Covering an area of 81,527 square kilometres, the Murrumbidgee catchment includes 26 storage or diversion structures, along with a 1690-kilometre stretch of the river, and surrounding wetlands.
The Murrumbidgee catchment saw very dry conditions and significantly lower than average inflows in 2019–20. This resulted in only an 11% general security allocation (the average carryover was 8%) with about 30 gigalitres of New South Wales environmental water allowances available for use.
The focus of water managers in 2019–20, with an expected very dry to dry resource availability scenario as identified in the Murrumbidgee Catchment Annual Environmental Watering Priorities 2019–20, was aimed at restoring a more normal flow pattern to support a robust food web and other system functions. These dry conditions continued until early 2020 when wetter than expected conditions occurred.
To build on low starting allocations, water was carried over from the 2018–19 water year. Under these conditions, the Department of Planning, Industry and Environment environmental water managers worked with the Commonwealth Environmental Water Holder (CEWH) to water the Gayini (Nimmie-Caira) wetlands, located in the Lowbidgee region. This private property event inundated thousands of hectares of lignum wetlands and creeks, which in wetter times provide important nesting habitat for colonial waterbirds such as spoonbills and ibis.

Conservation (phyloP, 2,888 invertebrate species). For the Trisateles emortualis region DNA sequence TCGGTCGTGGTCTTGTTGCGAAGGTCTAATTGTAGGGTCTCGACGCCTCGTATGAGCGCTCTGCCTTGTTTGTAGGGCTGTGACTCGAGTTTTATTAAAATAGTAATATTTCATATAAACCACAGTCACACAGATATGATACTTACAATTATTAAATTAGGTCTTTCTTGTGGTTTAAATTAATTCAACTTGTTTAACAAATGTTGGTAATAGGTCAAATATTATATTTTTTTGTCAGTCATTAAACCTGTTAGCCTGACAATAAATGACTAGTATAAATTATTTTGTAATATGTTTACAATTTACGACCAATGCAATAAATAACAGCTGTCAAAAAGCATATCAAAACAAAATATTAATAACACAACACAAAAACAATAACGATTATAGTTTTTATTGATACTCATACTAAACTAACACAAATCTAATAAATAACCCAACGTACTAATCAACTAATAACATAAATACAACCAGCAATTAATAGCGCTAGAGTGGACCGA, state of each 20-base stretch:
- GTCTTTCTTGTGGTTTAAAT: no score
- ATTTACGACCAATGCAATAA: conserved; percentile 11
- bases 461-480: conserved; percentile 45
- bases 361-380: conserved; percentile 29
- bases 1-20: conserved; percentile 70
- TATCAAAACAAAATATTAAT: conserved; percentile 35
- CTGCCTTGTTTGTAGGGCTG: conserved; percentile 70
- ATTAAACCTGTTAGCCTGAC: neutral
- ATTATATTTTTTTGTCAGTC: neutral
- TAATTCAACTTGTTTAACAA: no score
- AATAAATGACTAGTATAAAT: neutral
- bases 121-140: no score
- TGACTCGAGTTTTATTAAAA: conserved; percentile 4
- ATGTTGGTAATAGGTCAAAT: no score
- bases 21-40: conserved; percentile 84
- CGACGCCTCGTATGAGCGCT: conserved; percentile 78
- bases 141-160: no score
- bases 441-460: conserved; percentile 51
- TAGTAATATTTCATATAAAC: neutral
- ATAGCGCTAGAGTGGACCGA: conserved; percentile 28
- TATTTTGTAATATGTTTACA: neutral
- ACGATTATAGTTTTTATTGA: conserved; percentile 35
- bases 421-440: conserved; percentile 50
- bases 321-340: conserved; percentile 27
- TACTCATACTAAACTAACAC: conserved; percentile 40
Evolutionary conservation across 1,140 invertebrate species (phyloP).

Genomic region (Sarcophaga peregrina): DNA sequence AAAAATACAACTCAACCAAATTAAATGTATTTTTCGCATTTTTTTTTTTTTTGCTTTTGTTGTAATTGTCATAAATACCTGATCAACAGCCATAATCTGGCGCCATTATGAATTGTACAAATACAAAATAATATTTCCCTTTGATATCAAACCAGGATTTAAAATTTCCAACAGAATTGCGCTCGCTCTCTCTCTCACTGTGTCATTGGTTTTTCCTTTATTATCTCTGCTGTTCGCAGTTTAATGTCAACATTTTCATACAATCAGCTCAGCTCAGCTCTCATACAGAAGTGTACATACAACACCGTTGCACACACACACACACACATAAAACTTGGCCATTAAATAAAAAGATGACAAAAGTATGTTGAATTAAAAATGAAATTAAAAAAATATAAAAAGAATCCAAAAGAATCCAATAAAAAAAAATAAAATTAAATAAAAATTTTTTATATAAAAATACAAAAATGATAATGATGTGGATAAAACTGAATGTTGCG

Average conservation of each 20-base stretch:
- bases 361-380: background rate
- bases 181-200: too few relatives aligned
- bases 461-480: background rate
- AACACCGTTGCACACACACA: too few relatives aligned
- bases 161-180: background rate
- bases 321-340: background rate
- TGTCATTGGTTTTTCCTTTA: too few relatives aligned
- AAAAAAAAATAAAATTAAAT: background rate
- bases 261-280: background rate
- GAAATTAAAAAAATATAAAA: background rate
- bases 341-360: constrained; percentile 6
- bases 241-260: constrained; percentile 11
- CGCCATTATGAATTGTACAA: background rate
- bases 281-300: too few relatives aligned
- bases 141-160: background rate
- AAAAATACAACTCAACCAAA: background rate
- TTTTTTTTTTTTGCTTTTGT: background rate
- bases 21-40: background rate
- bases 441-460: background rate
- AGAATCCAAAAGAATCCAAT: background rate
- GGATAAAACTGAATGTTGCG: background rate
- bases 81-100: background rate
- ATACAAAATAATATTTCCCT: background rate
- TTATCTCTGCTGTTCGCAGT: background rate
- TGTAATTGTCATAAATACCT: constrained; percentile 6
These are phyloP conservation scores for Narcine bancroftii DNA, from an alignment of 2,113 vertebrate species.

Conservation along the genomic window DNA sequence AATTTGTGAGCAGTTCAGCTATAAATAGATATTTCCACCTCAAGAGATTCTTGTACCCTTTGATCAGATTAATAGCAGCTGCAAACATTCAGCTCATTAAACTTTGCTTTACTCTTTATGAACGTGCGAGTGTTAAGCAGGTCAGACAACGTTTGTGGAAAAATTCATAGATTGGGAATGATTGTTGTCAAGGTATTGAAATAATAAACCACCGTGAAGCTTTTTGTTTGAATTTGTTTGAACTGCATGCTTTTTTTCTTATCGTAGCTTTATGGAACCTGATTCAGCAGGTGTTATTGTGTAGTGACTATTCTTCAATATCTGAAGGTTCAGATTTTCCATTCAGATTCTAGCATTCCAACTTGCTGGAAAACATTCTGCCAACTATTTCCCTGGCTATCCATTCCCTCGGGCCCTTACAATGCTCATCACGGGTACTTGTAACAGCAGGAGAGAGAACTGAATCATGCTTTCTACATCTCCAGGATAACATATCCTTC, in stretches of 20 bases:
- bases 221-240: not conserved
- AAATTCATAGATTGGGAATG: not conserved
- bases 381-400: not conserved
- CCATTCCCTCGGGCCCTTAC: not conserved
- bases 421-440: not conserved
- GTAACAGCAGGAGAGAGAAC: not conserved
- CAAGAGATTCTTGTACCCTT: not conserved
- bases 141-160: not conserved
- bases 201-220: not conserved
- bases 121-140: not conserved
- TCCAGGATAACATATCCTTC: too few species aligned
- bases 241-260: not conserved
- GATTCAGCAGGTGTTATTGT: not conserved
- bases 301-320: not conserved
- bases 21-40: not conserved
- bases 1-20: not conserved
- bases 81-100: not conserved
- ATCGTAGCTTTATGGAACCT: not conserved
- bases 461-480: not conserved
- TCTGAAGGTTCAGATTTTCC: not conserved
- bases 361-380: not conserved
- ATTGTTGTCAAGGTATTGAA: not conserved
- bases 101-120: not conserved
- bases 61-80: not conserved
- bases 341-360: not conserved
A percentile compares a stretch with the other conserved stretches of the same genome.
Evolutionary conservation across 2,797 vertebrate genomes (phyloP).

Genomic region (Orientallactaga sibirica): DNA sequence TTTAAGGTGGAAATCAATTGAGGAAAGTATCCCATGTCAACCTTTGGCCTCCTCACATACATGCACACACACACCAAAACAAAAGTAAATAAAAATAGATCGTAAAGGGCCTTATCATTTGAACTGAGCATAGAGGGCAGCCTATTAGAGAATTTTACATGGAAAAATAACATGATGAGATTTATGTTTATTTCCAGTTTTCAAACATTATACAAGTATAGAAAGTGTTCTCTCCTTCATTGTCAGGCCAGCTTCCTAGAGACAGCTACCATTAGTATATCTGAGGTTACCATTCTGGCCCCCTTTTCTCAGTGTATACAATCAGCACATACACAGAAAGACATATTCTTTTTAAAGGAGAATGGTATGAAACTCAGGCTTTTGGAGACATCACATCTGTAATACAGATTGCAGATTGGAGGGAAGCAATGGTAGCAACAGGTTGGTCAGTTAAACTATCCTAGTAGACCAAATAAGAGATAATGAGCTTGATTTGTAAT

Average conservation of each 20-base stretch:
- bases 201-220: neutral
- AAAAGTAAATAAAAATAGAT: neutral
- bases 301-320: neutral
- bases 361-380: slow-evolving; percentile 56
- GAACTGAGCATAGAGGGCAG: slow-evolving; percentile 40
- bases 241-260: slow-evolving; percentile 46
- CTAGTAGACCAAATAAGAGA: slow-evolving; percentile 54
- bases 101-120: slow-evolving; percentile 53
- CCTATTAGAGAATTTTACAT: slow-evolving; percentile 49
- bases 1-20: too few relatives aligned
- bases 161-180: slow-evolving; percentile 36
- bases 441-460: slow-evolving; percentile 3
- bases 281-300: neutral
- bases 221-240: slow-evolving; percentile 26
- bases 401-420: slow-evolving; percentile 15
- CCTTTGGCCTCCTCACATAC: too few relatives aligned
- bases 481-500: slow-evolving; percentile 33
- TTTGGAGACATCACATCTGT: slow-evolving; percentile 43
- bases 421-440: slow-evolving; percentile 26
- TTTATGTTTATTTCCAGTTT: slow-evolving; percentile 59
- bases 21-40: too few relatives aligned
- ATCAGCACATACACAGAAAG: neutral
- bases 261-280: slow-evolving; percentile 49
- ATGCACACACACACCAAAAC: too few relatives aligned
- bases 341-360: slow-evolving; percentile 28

Remaining water for the environment was used to maintain refuge habitats for native fish, frogs and turtles as well as habitat important to waterbird species such as Australasian bitterns and brolgas. Significant outcomes included:
- improved condition of wetland vegetation communities in the Lower Murrumbidgee
- improved fish habitat during low flows and heat-wave conditions
- southern bell frog recolonisation
- Australasian bittern breeding (Campbells swamp)
- maintenance of brolga habitat (Tuckerbil and Wanganella swamps)
- some colonial waterbird breeding (Eulimbah, Yarradda, Gooragool).